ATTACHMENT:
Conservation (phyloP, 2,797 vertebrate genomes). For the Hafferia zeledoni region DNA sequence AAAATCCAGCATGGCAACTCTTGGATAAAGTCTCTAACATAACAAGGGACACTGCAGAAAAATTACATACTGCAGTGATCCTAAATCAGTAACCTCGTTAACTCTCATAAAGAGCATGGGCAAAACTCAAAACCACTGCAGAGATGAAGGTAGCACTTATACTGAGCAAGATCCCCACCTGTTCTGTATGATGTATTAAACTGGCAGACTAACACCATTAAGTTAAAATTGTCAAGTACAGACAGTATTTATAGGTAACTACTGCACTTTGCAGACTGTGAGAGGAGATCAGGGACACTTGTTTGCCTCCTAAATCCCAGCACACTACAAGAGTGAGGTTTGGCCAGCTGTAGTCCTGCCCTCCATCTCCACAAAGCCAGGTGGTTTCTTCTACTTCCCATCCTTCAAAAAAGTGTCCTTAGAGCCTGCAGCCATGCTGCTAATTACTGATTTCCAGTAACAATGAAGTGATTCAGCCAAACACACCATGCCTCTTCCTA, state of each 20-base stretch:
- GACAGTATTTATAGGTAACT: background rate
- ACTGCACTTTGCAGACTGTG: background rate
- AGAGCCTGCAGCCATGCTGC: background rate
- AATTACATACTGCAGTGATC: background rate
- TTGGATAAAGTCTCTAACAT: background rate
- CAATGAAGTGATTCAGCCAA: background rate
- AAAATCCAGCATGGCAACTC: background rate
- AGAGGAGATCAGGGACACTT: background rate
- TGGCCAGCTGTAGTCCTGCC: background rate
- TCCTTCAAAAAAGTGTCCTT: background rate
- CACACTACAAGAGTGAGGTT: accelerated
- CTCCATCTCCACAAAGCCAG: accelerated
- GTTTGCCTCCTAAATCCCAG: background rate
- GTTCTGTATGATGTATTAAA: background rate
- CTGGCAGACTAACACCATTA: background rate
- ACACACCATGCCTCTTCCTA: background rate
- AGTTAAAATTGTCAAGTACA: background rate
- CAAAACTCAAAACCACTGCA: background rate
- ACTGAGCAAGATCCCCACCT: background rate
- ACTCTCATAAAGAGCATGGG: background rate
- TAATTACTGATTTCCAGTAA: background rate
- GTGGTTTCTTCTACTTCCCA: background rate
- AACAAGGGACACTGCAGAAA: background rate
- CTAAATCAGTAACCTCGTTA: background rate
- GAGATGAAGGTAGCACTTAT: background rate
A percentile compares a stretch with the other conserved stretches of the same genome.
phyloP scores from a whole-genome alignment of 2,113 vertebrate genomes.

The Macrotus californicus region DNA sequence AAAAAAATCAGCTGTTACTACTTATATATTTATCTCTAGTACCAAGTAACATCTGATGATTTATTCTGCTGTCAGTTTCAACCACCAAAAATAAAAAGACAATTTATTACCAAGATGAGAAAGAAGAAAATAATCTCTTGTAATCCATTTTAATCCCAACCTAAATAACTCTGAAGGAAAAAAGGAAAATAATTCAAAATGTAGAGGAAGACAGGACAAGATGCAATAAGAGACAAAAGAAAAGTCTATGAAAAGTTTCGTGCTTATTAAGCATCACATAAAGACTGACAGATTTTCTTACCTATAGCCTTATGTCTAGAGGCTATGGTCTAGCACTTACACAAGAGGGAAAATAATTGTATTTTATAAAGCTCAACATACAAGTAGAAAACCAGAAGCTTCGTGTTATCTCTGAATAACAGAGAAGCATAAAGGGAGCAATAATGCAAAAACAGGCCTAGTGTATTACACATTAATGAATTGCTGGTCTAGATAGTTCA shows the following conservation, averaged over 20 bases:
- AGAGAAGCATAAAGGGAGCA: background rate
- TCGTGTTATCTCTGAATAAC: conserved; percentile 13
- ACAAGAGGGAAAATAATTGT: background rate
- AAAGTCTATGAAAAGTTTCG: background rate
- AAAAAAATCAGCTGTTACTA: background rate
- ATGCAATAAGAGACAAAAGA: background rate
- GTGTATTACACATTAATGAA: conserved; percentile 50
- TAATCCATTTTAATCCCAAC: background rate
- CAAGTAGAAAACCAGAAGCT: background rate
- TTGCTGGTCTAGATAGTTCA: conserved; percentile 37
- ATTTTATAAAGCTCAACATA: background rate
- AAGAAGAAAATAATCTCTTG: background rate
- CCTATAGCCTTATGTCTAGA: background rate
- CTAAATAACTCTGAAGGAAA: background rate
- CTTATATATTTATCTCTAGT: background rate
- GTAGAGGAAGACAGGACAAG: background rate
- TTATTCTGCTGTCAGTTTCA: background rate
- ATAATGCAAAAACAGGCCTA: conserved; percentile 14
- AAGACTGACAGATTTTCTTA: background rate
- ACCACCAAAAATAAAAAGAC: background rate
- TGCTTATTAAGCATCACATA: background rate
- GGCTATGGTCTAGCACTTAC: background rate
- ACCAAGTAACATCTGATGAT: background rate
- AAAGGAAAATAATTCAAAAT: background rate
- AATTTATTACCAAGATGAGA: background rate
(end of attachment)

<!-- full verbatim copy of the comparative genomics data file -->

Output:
Conservation (phyloP, 2,797 vertebrate genomes). For the Hafferia zeledoni region DNA sequence AAAATCCAGCATGGCAACTCTTGGATAAAGTCTCTAACATAACAAGGGACACTGCAGAAAAATTACATACTGCAGTGATCCTAAATCAGTAACCTCGTTAACTCTCATAAAGAGCATGGGCAAAACTCAAAACCACTGCAGAGATGAAGGTAGCACTTATACTGAGCAAGATCCCCACCTGTTCTGTATGATGTATTAAACTGGCAGACTAACACCATTAAGTTAAAATTGTCAAGTACAGACAGTATTTATAGGTAACTACTGCACTTTGCAGACTGTGAGAGGAGATCAGGGACACTTGTTTGCCTCCTAAATCCCAGCACACTACAAGAGTGAGGTTTGGCCAGCTGTAGTCCTGCCCTCCATCTCCACAAAGCCAGGTGGTTTCTTCTACTTCCCATCCTTCAAAAAAGTGTCCTTAGAGCCTGCAGCCATGCTGCTAATTACTGATTTCCAGTAACAATGAAGTGATTCAGCCAAACACACCATGCCTCTTCCTA, state of each 20-base stretch:
- GACAGTATTTATAGGTAACT: background rate
- ACTGCACTTTGCAGACTGTG: background rate
- AGAGCCTGCAGCCATGCTGC: background rate
- AATTACATACTGCAGTGATC: background rate
- TTGGATAAAGTCTCTAACAT: background rate
- CAATGAAGTGATTCAGCCAA: background rate
- AAAATCCAGCATGGCAACTC: background rate
- AGAGGAGATCAGGGACACTT: background rate
- TGGCCAGCTGTAGTCCTGCC: background rate
- TCCTTCAAAAAAGTGTCCTT: background rate
- CACACTACAAGAGTGAGGTT: accelerated
- CTCCATCTCCACAAAGCCAG: accelerated
- GTTTGCCTCCTAAATCCCAG: background rate
- GTTCTGTATGATGTATTAAA: background rate
- CTGGCAGACTAACACCATTA: background rate
- ACACACCATGCCTCTTCCTA: background rate
- AGTTAAAATTGTCAAGTACA: background rate
- CAAAACTCAAAACCACTGCA: background rate
- ACTGAGCAAGATCCCCACCT: background rate
- ACTCTCATAAAGAGCATGGG: background rate
- TAATTACTGATTTCCAGTAA: background rate
- GTGGTTTCTTCTACTTCCCA: background rate
- AACAAGGGACACTGCAGAAA: background rate
- CTAAATCAGTAACCTCGTTA: background rate
- GAGATGAAGGTAGCACTTAT: background rate
A percentile compares a stretch with the other conserved stretches of the same genome.
phyloP scores from a whole-genome alignment of 2,113 vertebrate genomes.

The Macrotus californicus region DNA sequence AAAAAAATCAGCTGTTACTACTTATATATTTATCTCTAGTACCAAGTAACATCTGATGATTTATTCTGCTGTCAGTTTCAACCACCAAAAATAAAAAGACAATTTATTACCAAGATGAGAAAGAAGAAAATAATCTCTTGTAATCCATTTTAATCCCAACCTAAATAACTCTGAAGGAAAAAAGGAAAATAATTCAAAATGTAGAGGAAGACAGGACAAGATGCAATAAGAGACAAAAGAAAAGTCTATGAAAAGTTTCGTGCTTATTAAGCATCACATAAAGACTGACAGATTTTCTTACCTATAGCCTTATGTCTAGAGGCTATGGTCTAGCACTTACACAAGAGGGAAAATAATTGTATTTTATAAAGCTCAACATACAAGTAGAAAACCAGAAGCTTCGTGTTATCTCTGAATAACAGAGAAGCATAAAGGGAGCAATAATGCAAAAACAGGCCTAGTGTATTACACATTAATGAATTGCTGGTCTAGATAGTTCA shows the following conservation, averaged over 20 bases:
- AGAGAAGCATAAAGGGAGCA: background rate
- TCGTGTTATCTCTGAATAAC: conserved; percentile 13
- ACAAGAGGGAAAATAATTGT: background rate
- AAAGTCTATGAAAAGTTTCG: background rate
- AAAAAAATCAGCTGTTACTA: background rate
- ATGCAATAAGAGACAAAAGA: background rate
- GTGTATTACACATTAATGAA: conserved; percentile 50
- TAATCCATTTTAATCCCAAC: background rate
- CAAGTAGAAAACCAGAAGCT: background rate
- TTGCTGGTCTAGATAGTTCA: conserved; percentile 37
- ATTTTATAAAGCTCAACATA: background rate
- AAGAAGAAAATAATCTCTTG: background rate
- CCTATAGCCTTATGTCTAGA: background rate
- CTAAATAACTCTGAAGGAAA: background rate
- CTTATATATTTATCTCTAGT: background rate
- GTAGAGGAAGACAGGACAAG: background rate
- TTATTCTGCTGTCAGTTTCA: background rate
- ATAATGCAAAAACAGGCCTA: conserved; percentile 14
- AAGACTGACAGATTTTCTTA: background rate
- ACCACCAAAAATAAAAAGAC: background rate
- TGCTTATTAAGCATCACATA: background rate
- GGCTATGGTCTAGCACTTAC: background rate
- ACCAAGTAACATCTGATGAT: background rate
- AAAGGAAAATAATTCAAAAT: background rate
- AATTTATTACCAAGATGAGA: background rate